When it comes to medication, every patient can have a different experience based on their medical and family history, their diagnosis, their lifestyle, and more. Always consult your healthcare provider if you have a question about your medications. Pharmacists are also a valuable resource and can answer questions about medication dosages, side effects, and interactions.To learn more about DOACs vs. warfarin, click here or download our Anticoagulant Comparison Chart.
After a blood clot, you should follow up with your primary care provider and establish a network of care. You may also be referred to a specialist, such as a cardiologist, hematologist, pulmonologist, or vascular medicine specialist. These specialists can help steer you towards the best treatment for your individual needs.
Follow-up is especially important if you’ve had an inferior vena cava (IVC) filter put in your body. An IVC filter is a device to stop clots from traveling from the legs to the lungs. These filters are often temporary and will be removed afterthe risk for PE or DVT has gone down.
After a clot, you may believe that an ultrasound should be part of your follow-up care to see if your clot has gone away. However, an ultrasound is only necessary if you’re experiencing new or worsening symptoms or if you’re changing medications. Many patients also retain some residual clot—much like a scar—that’s absorbed into the wall of the vein and can be seen on ultrasound. These “scars” aren’t necessarily associated with a poor outcome.
There are some genetic mutations that can make you or your family members more likely to get blood clots. The two most common mutations are Factor V Leiden and the prothrombin gene mutation.
Genetic testing is a personal decision. Using genetic testing to screen for blood clots is not currently recommended. If you’d like to learn more about testing, please visit the National Human Genome Research Institute website and talk to your doctor.
Complications after a blood clot
It’s important to pay attention to what your body is telling you.
If you’ve already had a blood clot, you have a higher risk of having another clot compared to the general public. (Patients who’ve experienced a blood clot are roughly 25% more likely to have a second episode.) This risk goes down the longer that it has been since your clot and varies from person to person – but it’s still important to watch out for the warning signs of a new blood clot, especially as the risk of developing a clot increases as you age.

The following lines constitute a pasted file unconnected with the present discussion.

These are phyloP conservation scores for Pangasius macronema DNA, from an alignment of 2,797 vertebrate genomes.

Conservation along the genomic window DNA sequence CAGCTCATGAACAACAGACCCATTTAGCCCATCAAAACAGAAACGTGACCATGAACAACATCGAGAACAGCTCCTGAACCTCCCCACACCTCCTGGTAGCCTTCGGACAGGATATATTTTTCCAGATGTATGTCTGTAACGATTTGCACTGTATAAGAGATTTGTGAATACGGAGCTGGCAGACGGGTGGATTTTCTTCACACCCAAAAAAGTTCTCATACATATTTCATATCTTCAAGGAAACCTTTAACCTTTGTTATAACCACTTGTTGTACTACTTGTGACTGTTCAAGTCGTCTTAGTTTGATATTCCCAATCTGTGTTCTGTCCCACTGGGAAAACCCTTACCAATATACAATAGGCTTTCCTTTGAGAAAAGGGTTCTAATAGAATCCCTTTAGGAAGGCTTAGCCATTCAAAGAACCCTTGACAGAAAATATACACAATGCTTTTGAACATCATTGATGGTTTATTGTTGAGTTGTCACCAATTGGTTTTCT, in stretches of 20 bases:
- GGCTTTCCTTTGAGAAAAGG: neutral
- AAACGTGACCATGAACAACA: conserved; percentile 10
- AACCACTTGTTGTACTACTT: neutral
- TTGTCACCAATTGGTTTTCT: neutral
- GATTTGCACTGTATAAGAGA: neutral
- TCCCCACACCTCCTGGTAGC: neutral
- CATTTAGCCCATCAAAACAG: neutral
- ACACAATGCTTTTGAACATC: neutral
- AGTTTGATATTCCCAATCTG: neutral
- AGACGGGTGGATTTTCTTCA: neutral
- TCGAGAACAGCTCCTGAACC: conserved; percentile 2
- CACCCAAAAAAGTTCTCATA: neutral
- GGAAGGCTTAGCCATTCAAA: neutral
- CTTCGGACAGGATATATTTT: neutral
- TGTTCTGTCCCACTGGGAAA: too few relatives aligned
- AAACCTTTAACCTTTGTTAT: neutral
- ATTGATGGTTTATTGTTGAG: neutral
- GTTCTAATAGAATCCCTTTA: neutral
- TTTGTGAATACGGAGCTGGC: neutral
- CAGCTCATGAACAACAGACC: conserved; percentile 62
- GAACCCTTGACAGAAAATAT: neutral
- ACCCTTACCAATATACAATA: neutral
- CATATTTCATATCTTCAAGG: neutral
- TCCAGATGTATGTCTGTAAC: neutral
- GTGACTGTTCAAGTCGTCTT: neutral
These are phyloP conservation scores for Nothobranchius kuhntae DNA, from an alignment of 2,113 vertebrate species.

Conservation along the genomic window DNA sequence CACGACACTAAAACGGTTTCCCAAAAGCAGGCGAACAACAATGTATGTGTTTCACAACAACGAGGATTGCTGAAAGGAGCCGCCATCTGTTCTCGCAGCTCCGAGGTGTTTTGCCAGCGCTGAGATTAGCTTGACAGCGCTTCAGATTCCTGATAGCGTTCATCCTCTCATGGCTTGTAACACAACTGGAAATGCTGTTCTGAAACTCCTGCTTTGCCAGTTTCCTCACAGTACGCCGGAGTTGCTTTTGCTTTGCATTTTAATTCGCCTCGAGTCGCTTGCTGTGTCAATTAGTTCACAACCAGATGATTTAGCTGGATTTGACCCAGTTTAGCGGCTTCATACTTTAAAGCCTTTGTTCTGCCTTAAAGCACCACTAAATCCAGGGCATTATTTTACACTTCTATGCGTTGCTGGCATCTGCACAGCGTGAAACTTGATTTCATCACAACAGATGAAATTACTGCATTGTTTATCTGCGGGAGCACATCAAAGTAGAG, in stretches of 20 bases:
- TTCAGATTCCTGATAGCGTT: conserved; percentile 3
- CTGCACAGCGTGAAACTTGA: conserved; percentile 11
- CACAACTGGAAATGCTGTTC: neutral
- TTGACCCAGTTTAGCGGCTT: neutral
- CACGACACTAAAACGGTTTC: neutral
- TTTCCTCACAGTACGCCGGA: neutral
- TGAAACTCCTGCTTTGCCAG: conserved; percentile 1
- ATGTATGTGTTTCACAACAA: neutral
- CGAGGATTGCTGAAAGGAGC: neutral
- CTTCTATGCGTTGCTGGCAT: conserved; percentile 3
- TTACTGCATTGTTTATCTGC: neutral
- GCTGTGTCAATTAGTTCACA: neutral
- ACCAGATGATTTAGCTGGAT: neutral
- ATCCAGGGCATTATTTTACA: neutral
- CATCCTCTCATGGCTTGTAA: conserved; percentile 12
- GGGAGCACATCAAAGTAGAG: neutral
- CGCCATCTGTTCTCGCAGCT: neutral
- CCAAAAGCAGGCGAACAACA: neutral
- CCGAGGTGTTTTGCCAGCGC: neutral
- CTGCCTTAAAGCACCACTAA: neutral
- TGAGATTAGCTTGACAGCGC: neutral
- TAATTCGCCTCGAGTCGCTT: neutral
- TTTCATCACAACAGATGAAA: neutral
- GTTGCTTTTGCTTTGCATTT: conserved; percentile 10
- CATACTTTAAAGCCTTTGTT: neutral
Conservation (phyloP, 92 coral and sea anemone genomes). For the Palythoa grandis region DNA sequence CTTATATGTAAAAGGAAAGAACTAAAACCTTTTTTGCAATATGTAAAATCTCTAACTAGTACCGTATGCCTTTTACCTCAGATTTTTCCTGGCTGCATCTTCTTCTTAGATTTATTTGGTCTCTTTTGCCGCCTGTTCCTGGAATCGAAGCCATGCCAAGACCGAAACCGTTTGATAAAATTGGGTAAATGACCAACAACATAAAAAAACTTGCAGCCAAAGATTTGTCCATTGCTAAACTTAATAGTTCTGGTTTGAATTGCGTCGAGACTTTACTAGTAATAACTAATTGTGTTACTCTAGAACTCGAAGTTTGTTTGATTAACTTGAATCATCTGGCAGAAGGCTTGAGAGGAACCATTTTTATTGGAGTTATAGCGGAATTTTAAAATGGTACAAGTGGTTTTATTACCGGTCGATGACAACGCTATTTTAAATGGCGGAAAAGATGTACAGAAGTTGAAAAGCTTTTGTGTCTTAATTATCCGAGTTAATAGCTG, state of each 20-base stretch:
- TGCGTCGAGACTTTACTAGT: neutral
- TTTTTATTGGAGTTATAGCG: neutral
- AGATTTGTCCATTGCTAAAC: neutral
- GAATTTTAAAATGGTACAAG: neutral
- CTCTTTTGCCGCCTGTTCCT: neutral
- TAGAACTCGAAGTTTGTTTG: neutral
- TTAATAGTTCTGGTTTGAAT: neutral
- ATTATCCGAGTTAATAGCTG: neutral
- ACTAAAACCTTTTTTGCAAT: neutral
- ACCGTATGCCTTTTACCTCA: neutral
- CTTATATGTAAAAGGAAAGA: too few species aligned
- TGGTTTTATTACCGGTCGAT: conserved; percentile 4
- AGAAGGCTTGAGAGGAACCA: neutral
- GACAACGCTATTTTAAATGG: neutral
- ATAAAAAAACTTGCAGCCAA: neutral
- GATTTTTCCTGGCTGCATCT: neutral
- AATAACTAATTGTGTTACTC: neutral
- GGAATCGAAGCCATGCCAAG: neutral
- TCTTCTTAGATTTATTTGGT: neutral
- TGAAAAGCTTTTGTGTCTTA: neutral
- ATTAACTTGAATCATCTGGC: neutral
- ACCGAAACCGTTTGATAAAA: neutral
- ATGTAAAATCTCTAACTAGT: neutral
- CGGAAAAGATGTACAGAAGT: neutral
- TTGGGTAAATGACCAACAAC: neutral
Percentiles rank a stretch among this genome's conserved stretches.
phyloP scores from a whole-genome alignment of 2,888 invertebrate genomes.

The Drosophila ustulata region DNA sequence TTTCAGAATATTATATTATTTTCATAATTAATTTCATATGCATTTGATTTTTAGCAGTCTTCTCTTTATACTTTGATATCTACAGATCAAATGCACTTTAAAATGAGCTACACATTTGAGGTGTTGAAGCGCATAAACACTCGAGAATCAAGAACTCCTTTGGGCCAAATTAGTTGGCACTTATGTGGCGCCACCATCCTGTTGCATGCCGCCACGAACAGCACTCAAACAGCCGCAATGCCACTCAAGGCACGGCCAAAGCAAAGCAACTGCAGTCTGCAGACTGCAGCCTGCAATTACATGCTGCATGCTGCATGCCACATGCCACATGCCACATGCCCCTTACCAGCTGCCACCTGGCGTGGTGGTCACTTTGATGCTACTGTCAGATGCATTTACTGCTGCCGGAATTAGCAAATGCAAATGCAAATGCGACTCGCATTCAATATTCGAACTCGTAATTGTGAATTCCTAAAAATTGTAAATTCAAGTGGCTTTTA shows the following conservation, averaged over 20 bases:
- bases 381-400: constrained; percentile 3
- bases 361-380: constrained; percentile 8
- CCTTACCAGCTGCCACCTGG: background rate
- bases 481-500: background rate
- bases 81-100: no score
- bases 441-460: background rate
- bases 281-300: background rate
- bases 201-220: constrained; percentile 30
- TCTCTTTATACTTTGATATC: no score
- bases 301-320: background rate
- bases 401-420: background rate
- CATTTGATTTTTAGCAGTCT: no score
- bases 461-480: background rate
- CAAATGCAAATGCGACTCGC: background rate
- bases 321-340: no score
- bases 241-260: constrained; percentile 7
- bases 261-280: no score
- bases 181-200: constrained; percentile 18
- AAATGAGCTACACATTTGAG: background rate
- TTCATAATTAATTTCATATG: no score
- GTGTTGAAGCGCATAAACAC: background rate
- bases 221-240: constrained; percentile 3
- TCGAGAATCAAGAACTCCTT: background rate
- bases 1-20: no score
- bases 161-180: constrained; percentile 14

Remember that DVT symptoms include swelling and pain in the legs, especially behind the knee. The pain often feels like a long-lasting cramp. PE symptoms often appear in the chest or in the back and include pain, shortness of breath, fatigue, or coughing up blood.
After a DVT or PE, it’s normal to experience some discomfort as you recover.
After a DVT, you may still have swelling and soreness in your legs, called post-thrombotic syndrome. Likewise, you could experience mild chest pain, back pain, or shortness of breath after a PE. Patients with PE are also at risk for developing a condition called chronic thromboembolic pulmonary hypertension (CTEPH). CTEPH occurs when a blood clot in the lungs causes high blood pressure in the lung vessels. Again, recovery after a blood clot can be different from patient to patient. It can also be difficult to distinguish between the symptoms of a new blood clot and the pain from a previous one. Always contact your doctor if you have concerns about new or ongoing symptoms.
Compression stockings can help you manage uncomfortable swelling after a DVT and can prevent additional problems.
Many doctors prescribe compression stockings to treat ongoing swelling and pain after a DVT or to help patients manage post-thrombotic syndrome. Some stockings apply the same amount of pressure to a covered area, while others apply different amounts of pressure to parts of the leg. Stockings come in knee-high or thigh-high lengths, but the length and pressure are personalized to each patient. Always use the compression stockings that are prescribed for you. Over-the-counter compression stockings are less effective.
Dr. Goldhaber recommends that patients wear the stockings for two years after a blood clot. It’s important to replace compression stockings every 3 months since the compression breaks down over time.
Stay active but be mindful.
One of the most common lifestyle questions that patients have after starting anticoagulation is “when can I resume my normal activities?” Dr. Goldhaber recommends that patients on blood thinners avoid vigorous activities such as skiing, boxing, playing football, horseback riding, etc. These activities could cause falls, concussions, or other injuries and result in serious bleeding in an anticoagulated patient.
However, avoiding contact sports/activities does not mean that you should avoid exercise altogether. In fact, exercising after a blood clot is a major part of recovery. Physical activity not only improves heart health, but also helps prevent recurrent PE or DVT.
“If you’ve recently had a PE, you may feel short of breath, have chest pain, and/or become easily fatigued when you start exercising. After a DVT, your leg may be swollen, tender, red, or hot to the touch,” explained Dr. Stephanie Lew, a Boston-based physical therapist. “These symptoms should improve over time, and exercise often helps. Walking and low-impact exercise are safe but be sure to listen to your body to avoid overexertion.”
If you have an activity that you’d like to get back to or if you want to start exercising, be sure to consult your doctor beforehand.